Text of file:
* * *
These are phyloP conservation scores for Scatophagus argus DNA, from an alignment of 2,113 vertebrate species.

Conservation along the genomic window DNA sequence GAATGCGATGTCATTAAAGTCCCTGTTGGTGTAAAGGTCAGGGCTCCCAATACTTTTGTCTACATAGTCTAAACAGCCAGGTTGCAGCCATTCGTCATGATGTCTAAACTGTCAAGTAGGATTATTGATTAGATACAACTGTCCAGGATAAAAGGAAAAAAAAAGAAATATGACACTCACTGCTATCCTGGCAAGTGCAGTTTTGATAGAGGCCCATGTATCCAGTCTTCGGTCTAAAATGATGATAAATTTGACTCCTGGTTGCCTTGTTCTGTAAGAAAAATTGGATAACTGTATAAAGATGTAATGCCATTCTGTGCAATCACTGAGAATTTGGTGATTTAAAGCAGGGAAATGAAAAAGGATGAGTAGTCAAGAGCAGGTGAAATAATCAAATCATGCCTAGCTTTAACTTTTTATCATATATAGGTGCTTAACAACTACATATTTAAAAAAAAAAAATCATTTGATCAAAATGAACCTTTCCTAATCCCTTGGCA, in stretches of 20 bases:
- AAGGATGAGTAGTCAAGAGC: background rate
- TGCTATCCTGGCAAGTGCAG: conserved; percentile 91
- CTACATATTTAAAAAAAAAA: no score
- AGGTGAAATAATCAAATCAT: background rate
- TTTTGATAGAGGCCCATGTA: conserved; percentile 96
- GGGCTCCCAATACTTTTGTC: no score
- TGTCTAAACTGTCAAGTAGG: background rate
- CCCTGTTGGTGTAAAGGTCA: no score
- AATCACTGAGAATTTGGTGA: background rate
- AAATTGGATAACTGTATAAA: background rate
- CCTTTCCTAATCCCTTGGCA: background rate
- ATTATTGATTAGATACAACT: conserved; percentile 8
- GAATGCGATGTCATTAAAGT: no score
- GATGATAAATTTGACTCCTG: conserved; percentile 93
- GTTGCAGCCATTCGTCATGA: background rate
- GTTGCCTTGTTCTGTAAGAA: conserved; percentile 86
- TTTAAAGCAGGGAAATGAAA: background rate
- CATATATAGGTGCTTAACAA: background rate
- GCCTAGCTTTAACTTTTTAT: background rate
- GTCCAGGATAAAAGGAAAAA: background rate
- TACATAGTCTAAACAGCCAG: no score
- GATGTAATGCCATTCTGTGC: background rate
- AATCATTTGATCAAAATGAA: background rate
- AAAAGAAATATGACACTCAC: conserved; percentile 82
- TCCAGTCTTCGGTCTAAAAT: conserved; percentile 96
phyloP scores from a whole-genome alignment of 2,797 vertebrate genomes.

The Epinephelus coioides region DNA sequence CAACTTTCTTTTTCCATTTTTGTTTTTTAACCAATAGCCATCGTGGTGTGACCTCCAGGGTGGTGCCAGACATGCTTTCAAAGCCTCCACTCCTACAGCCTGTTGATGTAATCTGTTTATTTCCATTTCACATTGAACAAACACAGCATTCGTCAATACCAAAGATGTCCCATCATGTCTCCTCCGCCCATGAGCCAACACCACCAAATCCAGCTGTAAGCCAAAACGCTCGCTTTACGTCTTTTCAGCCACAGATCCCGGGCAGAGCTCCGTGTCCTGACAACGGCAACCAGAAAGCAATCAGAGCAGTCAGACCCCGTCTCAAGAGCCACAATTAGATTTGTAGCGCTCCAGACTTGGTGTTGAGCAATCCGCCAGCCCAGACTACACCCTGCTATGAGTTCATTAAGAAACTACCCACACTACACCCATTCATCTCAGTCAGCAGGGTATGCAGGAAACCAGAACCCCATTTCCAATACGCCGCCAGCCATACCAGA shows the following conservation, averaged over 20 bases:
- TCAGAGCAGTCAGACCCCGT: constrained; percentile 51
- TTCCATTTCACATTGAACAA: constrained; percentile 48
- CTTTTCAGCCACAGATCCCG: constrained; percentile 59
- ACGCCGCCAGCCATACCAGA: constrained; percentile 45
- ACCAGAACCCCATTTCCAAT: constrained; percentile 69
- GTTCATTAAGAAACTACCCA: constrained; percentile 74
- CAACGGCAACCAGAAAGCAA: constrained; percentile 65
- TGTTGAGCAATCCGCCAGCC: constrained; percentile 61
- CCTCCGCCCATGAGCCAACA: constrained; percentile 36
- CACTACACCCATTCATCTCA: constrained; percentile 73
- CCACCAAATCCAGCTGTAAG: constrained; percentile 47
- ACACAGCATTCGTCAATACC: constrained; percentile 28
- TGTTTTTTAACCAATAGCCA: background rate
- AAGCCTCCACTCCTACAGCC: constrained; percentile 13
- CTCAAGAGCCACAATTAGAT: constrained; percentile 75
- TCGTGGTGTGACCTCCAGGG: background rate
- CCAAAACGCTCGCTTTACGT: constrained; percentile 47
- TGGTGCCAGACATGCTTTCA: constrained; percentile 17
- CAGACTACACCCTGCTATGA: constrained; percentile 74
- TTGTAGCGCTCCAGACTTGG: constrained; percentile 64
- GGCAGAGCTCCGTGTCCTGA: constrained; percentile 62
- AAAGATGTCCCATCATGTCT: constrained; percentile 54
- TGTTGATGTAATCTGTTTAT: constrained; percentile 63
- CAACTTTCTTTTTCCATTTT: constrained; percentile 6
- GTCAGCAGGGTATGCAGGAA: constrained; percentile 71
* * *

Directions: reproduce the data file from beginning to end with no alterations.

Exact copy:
These are phyloP conservation scores for Scatophagus argus DNA, from an alignment of 2,113 vertebrate species.

Conservation along the genomic window DNA sequence GAATGCGATGTCATTAAAGTCCCTGTTGGTGTAAAGGTCAGGGCTCCCAATACTTTTGTCTACATAGTCTAAACAGCCAGGTTGCAGCCATTCGTCATGATGTCTAAACTGTCAAGTAGGATTATTGATTAGATACAACTGTCCAGGATAAAAGGAAAAAAAAAGAAATATGACACTCACTGCTATCCTGGCAAGTGCAGTTTTGATAGAGGCCCATGTATCCAGTCTTCGGTCTAAAATGATGATAAATTTGACTCCTGGTTGCCTTGTTCTGTAAGAAAAATTGGATAACTGTATAAAGATGTAATGCCATTCTGTGCAATCACTGAGAATTTGGTGATTTAAAGCAGGGAAATGAAAAAGGATGAGTAGTCAAGAGCAGGTGAAATAATCAAATCATGCCTAGCTTTAACTTTTTATCATATATAGGTGCTTAACAACTACATATTTAAAAAAAAAAAATCATTTGATCAAAATGAACCTTTCCTAATCCCTTGGCA, in stretches of 20 bases:
- AAGGATGAGTAGTCAAGAGC: background rate
- TGCTATCCTGGCAAGTGCAG: conserved; percentile 91
- CTACATATTTAAAAAAAAAA: no score
- AGGTGAAATAATCAAATCAT: background rate
- TTTTGATAGAGGCCCATGTA: conserved; percentile 96
- GGGCTCCCAATACTTTTGTC: no score
- TGTCTAAACTGTCAAGTAGG: background rate
- CCCTGTTGGTGTAAAGGTCA: no score
- AATCACTGAGAATTTGGTGA: background rate
- AAATTGGATAACTGTATAAA: background rate
- CCTTTCCTAATCCCTTGGCA: background rate
- ATTATTGATTAGATACAACT: conserved; percentile 8
- GAATGCGATGTCATTAAAGT: no score
- GATGATAAATTTGACTCCTG: conserved; percentile 93
- GTTGCAGCCATTCGTCATGA: background rate
- GTTGCCTTGTTCTGTAAGAA: conserved; percentile 86
- TTTAAAGCAGGGAAATGAAA: background rate
- CATATATAGGTGCTTAACAA: background rate
- GCCTAGCTTTAACTTTTTAT: background rate
- GTCCAGGATAAAAGGAAAAA: background rate
- TACATAGTCTAAACAGCCAG: no score
- GATGTAATGCCATTCTGTGC: background rate
- AATCATTTGATCAAAATGAA: background rate
- AAAAGAAATATGACACTCAC: conserved; percentile 82
- TCCAGTCTTCGGTCTAAAAT: conserved; percentile 96
phyloP scores from a whole-genome alignment of 2,797 vertebrate genomes.

The Epinephelus coioides region DNA sequence CAACTTTCTTTTTCCATTTTTGTTTTTTAACCAATAGCCATCGTGGTGTGACCTCCAGGGTGGTGCCAGACATGCTTTCAAAGCCTCCACTCCTACAGCCTGTTGATGTAATCTGTTTATTTCCATTTCACATTGAACAAACACAGCATTCGTCAATACCAAAGATGTCCCATCATGTCTCCTCCGCCCATGAGCCAACACCACCAAATCCAGCTGTAAGCCAAAACGCTCGCTTTACGTCTTTTCAGCCACAGATCCCGGGCAGAGCTCCGTGTCCTGACAACGGCAACCAGAAAGCAATCAGAGCAGTCAGACCCCGTCTCAAGAGCCACAATTAGATTTGTAGCGCTCCAGACTTGGTGTTGAGCAATCCGCCAGCCCAGACTACACCCTGCTATGAGTTCATTAAGAAACTACCCACACTACACCCATTCATCTCAGTCAGCAGGGTATGCAGGAAACCAGAACCCCATTTCCAATACGCCGCCAGCCATACCAGA shows the following conservation, averaged over 20 bases:
- TCAGAGCAGTCAGACCCCGT: constrained; percentile 51
- TTCCATTTCACATTGAACAA: constrained; percentile 48
- CTTTTCAGCCACAGATCCCG: constrained; percentile 59
- ACGCCGCCAGCCATACCAGA: constrained; percentile 45
- ACCAGAACCCCATTTCCAAT: constrained; percentile 69
- GTTCATTAAGAAACTACCCA: constrained; percentile 74
- CAACGGCAACCAGAAAGCAA: constrained; percentile 65
- TGTTGAGCAATCCGCCAGCC: constrained; percentile 61
- CCTCCGCCCATGAGCCAACA: constrained; percentile 36
- CACTACACCCATTCATCTCA: constrained; percentile 73
- CCACCAAATCCAGCTGTAAG: constrained; percentile 47
- ACACAGCATTCGTCAATACC: constrained; percentile 28
- TGTTTTTTAACCAATAGCCA: background rate
- AAGCCTCCACTCCTACAGCC: constrained; percentile 13
- CTCAAGAGCCACAATTAGAT: constrained; percentile 75
- TCGTGGTGTGACCTCCAGGG: background rate
- CCAAAACGCTCGCTTTACGT: constrained; percentile 47
- TGGTGCCAGACATGCTTTCA: constrained; percentile 17
- CAGACTACACCCTGCTATGA: constrained; percentile 74
- TTGTAGCGCTCCAGACTTGG: constrained; percentile 64
- GGCAGAGCTCCGTGTCCTGA: constrained; percentile 62
- AAAGATGTCCCATCATGTCT: constrained; percentile 54
- TGTTGATGTAATCTGTTTAT: constrained; percentile 63
- CAACTTTCTTTTTCCATTTT: constrained; percentile 6
- GTCAGCAGGGTATGCAGGAA: constrained; percentile 71